Recently, several Tenacre parents of children in the 5 to 8 year old stage asked me to address shared concerns they have about their children’s behavior. Thanks to them for doing so. It seems their kids are needing to stay close to mom or dad’s side, following closely when parents leave a room, or not being able to be upstairs alone, or balking at bedtime or at school drop off. All of these behaviors sound like variations on separation anxiety, a topic we have looked at before but well worth revisiting, given how common it is in this age cohort and how important it is to kids to have someone attend to and help soothe it.
Let’s start with the developmental issues at work in separation anxiety. In the years 5 to 8, a dramatic neurological growth spurt occurs, taking the child from the magical thinking of the earlier years to a much fuller, more realistic grasp of the breadth and depth of the larger world and his/her place in it. That shift alone can often mean kids this age are beginning to confront some scary stuff, like their separateness and aloneness, theirs and others’ vulnerabilities, random unfairness, and, indeed, mortality itself. These matters are not usually fully conscious in kids this age, but they are at least inchoate in the expanding mind.
Add to this developmental shift some stressor, nuanced or otherwise, which activates increased vigilance for the dangers afoot in the larger world. Most obvious would be illness or death in the family or immediate social circle, rising conflicts among family members or peers, or changes in domicile, family fortunes and other sources of stability. Less obvious would be events in the culture at large. It is quite hard to know how much young children are affected by societal ills, most prominently, for example, the ongoing drumbeat of school shootings; and we as adults have to be careful not to project our own upset about such tragic events onto our children. But certainly the way news is reported these days, loudly and relentlessly, it is harder to shield our kids from it. Nor should we entirely.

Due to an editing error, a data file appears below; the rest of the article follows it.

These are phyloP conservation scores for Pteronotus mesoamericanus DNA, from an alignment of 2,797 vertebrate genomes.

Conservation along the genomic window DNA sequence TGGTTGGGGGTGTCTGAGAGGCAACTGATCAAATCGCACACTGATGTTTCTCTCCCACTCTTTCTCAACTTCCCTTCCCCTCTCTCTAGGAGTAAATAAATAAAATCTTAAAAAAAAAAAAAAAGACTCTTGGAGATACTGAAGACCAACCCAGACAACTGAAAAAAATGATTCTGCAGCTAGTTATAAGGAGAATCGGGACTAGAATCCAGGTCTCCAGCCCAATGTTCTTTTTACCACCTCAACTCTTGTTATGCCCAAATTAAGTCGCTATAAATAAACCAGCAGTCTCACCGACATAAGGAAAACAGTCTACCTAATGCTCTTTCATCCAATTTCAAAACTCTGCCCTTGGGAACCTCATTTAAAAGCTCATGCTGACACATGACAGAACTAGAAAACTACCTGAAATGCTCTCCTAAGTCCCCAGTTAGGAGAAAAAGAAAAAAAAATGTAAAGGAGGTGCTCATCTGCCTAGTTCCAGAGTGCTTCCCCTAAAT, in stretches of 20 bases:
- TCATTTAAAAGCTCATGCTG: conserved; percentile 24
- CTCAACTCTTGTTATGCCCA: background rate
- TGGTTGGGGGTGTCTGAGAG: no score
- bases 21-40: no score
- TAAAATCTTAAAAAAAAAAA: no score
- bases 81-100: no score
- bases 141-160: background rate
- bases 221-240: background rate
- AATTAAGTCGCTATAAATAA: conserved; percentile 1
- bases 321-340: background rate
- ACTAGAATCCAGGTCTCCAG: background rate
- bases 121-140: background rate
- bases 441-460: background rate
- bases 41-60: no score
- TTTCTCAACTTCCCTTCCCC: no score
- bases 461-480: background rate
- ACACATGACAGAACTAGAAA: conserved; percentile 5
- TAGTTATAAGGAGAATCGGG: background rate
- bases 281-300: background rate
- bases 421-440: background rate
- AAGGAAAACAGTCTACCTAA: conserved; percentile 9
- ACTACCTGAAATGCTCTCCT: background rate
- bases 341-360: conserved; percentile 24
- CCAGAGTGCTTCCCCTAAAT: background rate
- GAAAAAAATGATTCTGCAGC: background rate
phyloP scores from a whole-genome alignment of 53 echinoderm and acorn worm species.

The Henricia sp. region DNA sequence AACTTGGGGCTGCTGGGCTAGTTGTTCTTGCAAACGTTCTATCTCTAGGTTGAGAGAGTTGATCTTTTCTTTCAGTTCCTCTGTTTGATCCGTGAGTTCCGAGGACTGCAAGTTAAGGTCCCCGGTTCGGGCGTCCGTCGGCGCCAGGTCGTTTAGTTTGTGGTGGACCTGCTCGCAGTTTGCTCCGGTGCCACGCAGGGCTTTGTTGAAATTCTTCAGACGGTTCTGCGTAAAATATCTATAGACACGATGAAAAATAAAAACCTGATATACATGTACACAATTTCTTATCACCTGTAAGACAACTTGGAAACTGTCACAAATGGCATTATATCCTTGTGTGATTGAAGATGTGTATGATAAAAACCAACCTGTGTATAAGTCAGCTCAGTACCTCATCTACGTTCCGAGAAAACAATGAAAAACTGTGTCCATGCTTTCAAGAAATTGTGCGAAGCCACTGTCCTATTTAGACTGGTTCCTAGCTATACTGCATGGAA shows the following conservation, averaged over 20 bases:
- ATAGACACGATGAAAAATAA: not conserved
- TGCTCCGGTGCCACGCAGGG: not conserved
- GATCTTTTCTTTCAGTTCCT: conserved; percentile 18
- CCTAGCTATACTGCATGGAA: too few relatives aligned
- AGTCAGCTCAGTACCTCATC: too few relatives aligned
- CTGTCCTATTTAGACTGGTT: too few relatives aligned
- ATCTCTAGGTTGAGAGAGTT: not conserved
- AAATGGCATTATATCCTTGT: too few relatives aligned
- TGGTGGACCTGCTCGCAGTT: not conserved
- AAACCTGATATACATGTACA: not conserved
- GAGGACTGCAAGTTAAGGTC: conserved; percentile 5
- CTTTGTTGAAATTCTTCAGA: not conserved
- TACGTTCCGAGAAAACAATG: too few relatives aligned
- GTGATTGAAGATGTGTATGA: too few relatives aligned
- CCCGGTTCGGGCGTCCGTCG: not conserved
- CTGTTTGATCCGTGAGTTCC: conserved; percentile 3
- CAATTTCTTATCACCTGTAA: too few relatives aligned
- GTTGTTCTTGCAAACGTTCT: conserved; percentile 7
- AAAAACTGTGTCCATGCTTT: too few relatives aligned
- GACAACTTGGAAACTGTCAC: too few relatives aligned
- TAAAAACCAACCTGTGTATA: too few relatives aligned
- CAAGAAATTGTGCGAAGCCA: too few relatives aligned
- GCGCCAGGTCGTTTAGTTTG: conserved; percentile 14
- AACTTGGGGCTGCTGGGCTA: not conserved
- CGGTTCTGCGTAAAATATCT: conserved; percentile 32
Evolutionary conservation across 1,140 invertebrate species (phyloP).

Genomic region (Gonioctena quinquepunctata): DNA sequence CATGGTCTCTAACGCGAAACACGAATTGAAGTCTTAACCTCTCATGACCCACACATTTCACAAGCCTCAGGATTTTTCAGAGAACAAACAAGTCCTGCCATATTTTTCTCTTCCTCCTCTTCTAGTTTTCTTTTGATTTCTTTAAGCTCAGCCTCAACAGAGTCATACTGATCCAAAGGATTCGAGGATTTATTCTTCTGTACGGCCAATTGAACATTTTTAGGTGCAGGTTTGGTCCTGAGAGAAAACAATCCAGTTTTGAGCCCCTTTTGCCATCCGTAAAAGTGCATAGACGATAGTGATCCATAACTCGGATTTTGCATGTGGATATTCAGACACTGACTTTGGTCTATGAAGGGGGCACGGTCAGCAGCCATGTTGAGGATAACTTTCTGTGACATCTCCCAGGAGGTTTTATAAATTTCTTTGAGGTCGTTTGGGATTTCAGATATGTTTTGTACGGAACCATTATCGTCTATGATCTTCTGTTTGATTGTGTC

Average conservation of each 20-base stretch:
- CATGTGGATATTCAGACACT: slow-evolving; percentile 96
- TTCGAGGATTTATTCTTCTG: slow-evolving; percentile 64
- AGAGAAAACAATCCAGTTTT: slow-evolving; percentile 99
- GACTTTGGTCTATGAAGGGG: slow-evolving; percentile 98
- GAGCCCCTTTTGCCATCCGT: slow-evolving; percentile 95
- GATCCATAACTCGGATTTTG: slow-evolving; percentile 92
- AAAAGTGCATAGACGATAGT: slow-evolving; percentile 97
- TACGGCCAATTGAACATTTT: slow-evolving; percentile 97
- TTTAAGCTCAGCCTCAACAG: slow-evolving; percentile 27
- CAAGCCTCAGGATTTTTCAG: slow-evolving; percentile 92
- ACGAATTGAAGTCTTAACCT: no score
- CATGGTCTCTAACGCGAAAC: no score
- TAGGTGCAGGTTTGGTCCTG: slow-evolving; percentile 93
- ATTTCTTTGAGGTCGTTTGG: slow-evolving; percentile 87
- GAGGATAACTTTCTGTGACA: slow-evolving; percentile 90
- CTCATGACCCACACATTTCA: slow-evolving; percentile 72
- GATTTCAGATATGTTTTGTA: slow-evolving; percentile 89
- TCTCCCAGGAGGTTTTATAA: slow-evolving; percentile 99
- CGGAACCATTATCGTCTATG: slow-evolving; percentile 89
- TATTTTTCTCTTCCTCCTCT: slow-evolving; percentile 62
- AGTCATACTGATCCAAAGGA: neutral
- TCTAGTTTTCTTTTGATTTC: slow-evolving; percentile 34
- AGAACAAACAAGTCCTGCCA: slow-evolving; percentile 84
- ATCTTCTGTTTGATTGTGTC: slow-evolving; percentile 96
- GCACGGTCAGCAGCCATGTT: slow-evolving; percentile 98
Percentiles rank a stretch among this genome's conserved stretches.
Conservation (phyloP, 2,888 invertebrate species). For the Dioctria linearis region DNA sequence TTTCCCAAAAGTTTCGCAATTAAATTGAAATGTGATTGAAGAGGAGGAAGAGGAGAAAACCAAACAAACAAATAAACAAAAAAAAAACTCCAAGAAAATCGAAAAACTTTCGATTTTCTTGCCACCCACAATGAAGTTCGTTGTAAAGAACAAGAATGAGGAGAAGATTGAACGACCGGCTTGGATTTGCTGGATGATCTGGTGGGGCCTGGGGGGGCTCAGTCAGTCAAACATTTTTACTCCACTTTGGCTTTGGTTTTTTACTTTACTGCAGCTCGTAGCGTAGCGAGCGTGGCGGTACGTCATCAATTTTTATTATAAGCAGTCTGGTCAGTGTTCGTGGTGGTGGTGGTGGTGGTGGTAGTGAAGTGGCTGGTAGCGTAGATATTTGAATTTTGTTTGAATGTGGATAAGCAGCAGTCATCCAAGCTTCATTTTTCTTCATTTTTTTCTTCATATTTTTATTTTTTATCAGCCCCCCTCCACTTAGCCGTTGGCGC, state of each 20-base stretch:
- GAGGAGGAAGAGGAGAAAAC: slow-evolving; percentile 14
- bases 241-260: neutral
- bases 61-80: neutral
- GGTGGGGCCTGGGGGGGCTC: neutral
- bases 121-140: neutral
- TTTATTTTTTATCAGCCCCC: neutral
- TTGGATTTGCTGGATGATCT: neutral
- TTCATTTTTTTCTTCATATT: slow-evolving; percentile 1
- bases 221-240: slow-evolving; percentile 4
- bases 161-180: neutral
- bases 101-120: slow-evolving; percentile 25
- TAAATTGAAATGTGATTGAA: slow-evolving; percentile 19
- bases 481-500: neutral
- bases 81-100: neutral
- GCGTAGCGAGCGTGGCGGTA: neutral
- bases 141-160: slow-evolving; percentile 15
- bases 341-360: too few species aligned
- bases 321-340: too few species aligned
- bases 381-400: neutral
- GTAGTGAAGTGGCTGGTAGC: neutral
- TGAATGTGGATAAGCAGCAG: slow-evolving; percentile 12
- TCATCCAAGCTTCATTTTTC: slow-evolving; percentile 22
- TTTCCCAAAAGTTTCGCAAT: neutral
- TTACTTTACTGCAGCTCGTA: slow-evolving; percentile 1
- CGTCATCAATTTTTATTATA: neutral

It is good to limit news exposure for young ones. At the same time, we need to keep in mind a range of possible triggers, including social problems, and be willing to talk about them in an age appropriate way, as we inquire into signs of possible anxiety like separation difficulties. So, for example: “You seem to be nervous about going to bed. Is something wrong?” Often kids will not be able to give anything beyond the most concrete response. “It’s too dark in here.” Consider inquiring further. “What don’t you like about the dark?” Some kids will be able to go further on their own. “Is Nana going to die?” Or you could prompt further discussion with a gently guess. “I wonder if you’re worried about Nana?” You can then offer realistic reassurance without sugar coating the issue at hand. “Nana is sick, but we have really good doctors helping us.” Above all, you can be ongoingly available and nurturant during times of your child’s stress, all while carrying on with normal life and routines.
Most of the separation anxieties of this age group are transient. But the bigger world issues these kids are now equipped to comprehend are not. Early, caring attention to children’s fears can help them internalize an enduring capacity to face, often overcome, and/or accept those fears. To be alive includes being at times afraid. The best antidote is loving connection.